Saturday, January 29, 2005

LaHood won't be luring lakefront liberals

Tom Roeser's column here explains how Ray LaHood's gubernatorial campaign won't be a repeat of George Ryan's 1998 run, when he wooed lakefront liberals into the Republican camp, with an attitude of openness to civil rights for homosexuals, gun control and increased public investment.

Ray LaHood said that he would have vetoed the historic civil rights for homosexuals bill (what was SB 101) that Governor Blagojevich signed on Friday.

That puts him on the wrong side of history, and probably on the wrong side of ever-more of the suburbs.

And it means the lakefront will not be at all tempted to join up with LaHood. Tom Roeser might like that, but he's living in the capitol of Blue America now, and his opinion is a minority one.


IlliniPundit said...

Well, you know the lakefront better than I do, but I find it hard to believe that most lakefront voters are single-issue voters, and that their issue is gay rights.

More likely than not, lakefront voters might have to choose between a posturing, bothered-by-now-persistant-scandals Blagojevich and a right-of-center, "new Republican" LaHood. Frame the debate that way, and who knows what might happen in the suburbs and lakefront. I think anti-corruption beats gay rights in those areas almost every time (especially if the reform movement gains steam in Chicago and Cook County), but we'll see.

FightforJustice said...

Is G-Rod the Liberal hero just because he signed a symbolic bill? His staunch opposition to new taxes (fees don't count) frustrates some progressives.

Anonymous said...

Even if gay rights does not personally affect most lakefront and suburban voters, it's a huge political issue because of the issue is shorthand for liberal social stances. Since the 1996 Durbin vs Salvi race, the standard Democratic playbook for the lakefront calls for attacking the more conservative candidate on gay rights, abortion,and guns. (That's why GRyan made inroads on the lakefront.) LaHood is on the wrong side of these three issues that are surrogates for a whole range of concerns for lakefront liberals and soccer moms.

In my opinion, Illinipundit oversestimates the power of an anti-corruption crusade. First, a whole bunch of conservatives will be attacking LaHood for being a tool of the corrupt GOP establishment during the primary; so, I'm not sure LaHood gets to run as a reformer. Second, folks who vote on progressive social issues have readily voted for guys who aren't goo-goos (good government types, for those from out-of-state) as long as they're good on the social issues. Remember that Sarah Feigenholtz brokered the whole deal to trade votes for a Rosemont casino in exchange for support of the gay rights bill.

I'd say Fightforjustice is correct that G-Rod is not redeemed just because he signed one bill (that, quite frankly, should have become law in his first year as Governor). But without a viable alternative -- and for progressives, LaHood is not a viable alternative -- G-Rod benefits from the hold-your-nose vote.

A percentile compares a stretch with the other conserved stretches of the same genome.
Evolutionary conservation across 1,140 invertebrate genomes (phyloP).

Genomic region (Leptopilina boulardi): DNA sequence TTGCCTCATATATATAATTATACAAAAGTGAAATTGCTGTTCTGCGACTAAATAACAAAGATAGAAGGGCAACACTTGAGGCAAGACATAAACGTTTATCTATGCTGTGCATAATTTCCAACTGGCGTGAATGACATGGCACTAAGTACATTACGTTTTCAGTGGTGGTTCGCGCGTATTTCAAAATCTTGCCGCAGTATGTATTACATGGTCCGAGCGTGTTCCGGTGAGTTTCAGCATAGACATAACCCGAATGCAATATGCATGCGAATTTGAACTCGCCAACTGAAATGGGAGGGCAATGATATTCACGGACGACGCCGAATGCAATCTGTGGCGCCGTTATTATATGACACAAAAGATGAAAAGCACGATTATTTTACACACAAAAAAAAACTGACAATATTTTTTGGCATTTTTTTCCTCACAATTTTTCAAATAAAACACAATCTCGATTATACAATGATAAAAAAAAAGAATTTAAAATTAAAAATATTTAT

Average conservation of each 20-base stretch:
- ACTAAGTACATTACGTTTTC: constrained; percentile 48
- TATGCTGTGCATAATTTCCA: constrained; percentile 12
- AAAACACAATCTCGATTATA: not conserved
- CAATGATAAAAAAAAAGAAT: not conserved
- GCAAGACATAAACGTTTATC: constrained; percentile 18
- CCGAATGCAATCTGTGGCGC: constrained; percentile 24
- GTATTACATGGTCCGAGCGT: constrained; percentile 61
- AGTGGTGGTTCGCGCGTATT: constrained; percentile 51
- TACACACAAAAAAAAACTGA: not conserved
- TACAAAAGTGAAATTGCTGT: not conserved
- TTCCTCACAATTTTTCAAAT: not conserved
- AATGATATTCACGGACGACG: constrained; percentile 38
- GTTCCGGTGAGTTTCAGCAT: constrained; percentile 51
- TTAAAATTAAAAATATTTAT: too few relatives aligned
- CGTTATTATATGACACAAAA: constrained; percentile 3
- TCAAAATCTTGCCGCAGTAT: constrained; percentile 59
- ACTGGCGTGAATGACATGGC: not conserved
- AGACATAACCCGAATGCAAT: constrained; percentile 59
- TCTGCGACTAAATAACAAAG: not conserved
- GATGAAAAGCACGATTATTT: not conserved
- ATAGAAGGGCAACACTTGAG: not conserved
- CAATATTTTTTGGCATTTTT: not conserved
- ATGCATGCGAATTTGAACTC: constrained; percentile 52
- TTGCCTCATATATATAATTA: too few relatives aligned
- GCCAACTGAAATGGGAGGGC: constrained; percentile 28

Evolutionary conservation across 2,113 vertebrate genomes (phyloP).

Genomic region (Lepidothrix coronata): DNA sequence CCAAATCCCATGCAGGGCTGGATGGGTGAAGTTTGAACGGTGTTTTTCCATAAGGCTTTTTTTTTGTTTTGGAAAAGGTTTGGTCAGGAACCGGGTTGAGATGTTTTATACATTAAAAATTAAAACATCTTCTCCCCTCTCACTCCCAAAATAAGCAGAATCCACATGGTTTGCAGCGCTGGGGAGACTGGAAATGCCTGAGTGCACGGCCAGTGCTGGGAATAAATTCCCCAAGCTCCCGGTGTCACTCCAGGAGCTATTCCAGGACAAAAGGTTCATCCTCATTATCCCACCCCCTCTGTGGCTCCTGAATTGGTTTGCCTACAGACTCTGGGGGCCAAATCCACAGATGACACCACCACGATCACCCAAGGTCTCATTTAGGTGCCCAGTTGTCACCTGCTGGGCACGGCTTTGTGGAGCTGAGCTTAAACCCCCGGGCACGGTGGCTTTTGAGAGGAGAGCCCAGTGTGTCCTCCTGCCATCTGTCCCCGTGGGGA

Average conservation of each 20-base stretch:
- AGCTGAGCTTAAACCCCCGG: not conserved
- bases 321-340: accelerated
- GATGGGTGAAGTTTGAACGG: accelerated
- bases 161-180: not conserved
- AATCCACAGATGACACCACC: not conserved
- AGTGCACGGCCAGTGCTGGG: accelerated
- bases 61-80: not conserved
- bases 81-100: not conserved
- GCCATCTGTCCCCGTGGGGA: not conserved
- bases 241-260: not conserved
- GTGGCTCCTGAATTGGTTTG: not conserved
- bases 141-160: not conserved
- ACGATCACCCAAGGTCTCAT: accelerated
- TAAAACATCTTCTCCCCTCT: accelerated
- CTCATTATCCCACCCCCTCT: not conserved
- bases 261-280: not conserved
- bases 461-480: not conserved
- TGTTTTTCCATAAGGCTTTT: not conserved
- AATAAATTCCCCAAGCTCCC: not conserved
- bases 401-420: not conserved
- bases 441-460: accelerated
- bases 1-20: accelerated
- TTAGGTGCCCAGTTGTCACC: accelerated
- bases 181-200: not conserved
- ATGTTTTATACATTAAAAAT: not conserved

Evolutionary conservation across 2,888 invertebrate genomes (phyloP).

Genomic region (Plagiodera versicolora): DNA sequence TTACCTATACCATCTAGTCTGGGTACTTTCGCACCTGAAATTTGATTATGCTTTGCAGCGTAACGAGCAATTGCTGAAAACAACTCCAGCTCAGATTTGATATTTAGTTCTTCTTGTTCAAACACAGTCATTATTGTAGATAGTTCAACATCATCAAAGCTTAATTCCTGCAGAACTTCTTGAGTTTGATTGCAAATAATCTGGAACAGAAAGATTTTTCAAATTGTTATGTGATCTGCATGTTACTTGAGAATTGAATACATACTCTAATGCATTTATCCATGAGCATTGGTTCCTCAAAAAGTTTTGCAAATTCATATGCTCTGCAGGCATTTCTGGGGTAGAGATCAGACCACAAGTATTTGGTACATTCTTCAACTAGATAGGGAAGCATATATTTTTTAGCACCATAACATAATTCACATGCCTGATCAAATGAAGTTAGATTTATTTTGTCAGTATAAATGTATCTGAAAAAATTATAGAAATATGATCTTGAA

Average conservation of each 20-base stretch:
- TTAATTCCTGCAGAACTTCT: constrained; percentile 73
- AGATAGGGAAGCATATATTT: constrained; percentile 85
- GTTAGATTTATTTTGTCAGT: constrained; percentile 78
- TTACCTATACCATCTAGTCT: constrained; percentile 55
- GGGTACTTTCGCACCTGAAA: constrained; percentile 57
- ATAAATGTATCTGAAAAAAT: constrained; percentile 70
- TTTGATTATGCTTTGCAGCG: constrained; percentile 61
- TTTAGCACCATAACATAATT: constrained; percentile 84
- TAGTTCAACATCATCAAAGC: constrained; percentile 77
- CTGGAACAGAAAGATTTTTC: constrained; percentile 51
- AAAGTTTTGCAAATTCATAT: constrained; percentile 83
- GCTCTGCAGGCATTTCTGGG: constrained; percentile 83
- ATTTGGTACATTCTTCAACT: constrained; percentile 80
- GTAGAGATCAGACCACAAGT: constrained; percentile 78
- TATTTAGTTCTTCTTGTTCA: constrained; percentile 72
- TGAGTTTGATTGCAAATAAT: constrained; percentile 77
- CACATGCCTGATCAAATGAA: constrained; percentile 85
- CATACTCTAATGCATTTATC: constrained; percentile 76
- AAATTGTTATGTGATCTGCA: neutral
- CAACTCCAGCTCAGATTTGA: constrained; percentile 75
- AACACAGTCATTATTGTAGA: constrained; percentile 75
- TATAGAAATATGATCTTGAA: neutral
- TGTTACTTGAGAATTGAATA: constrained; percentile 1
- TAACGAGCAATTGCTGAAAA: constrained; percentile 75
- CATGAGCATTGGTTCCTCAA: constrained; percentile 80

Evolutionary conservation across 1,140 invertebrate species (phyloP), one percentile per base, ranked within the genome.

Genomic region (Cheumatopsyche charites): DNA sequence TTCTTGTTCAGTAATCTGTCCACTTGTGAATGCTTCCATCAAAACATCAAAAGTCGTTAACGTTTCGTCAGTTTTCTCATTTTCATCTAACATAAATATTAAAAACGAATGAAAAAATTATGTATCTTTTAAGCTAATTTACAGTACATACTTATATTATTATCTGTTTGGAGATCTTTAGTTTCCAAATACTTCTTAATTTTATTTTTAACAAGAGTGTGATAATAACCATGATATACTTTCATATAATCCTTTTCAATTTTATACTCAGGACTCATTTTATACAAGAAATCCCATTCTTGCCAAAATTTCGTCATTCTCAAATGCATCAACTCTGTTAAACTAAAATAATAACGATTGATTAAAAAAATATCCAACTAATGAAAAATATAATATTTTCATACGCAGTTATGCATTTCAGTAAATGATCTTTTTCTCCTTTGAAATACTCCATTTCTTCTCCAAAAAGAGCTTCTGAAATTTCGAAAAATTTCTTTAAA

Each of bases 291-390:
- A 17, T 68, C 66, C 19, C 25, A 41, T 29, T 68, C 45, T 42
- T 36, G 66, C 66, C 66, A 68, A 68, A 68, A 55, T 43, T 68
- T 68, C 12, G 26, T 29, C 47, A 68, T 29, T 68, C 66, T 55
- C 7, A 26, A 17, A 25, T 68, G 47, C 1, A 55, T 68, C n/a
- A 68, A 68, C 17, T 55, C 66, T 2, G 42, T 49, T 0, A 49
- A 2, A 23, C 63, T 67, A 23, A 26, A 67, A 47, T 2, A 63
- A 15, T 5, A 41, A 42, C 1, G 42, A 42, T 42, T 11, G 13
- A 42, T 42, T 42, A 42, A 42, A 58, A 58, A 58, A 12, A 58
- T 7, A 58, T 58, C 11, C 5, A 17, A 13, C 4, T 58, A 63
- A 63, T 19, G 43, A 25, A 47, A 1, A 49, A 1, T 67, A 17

Vasyl (blogger-shmogger -- not registered yet, and proud of it!)

FightforJustice said...

Where do you liberals go if Vallas is G-Rod's primary competition?

Dan Johnson-Weinberger said...

I saw in the Cap Fax blog that there's a 3-year residency requirement for gubernatorial candidates, so that leaves Vallas out. I maintain my prediction: Rod will ride alone in the primary. BO-RING! But true. A status quo primary.

Anonymous said...

You practice election law, so you know that "residency" is a term of art. It goes to intent to establish a permanent domicile, not where you happen to be hanging your hat.

All that being said, is it likely that Vallas will attempt to run? Sadly, the answer is "no." And if Lisa Madigan doesn't take on the challenge, Rod will walk in to being the Dem nominee. Should Draft Vallas hang up the blog - or just change the name?

Anonymous said...

Fight for Justice,

I would say the odds are about 20 to 1 that LaHood would not call for a tax increase, so the lakefronters and soccer moms will look for something to distinguish the two candidates and most will ultimately vote for Blago.

Anonymous said...


There's a whole bunch of reasons that Vallas won't run for Governor in 2008, including his public statements that he won't. But it would have been a hell of a primary if he did run. I think Vallas would have retained 80%+ of his support, and picked up well over 20% of Blagojevich voters, leaving the Burris voters to decide the outcome.

Btw, I don't understand why you think liberals would stay away from Vallas. Vallas sweeped the lakefront and North Shore, leaving downstate to provide Blagojevich his margin of victory. The liberals who supported Blagojevich did so more on a matter of style than on any substantial policy differences. After two years of seeing G-Rod fail to deliver on a lot of promises to progressives, Vallas would have had little problem picking up the liberal vote.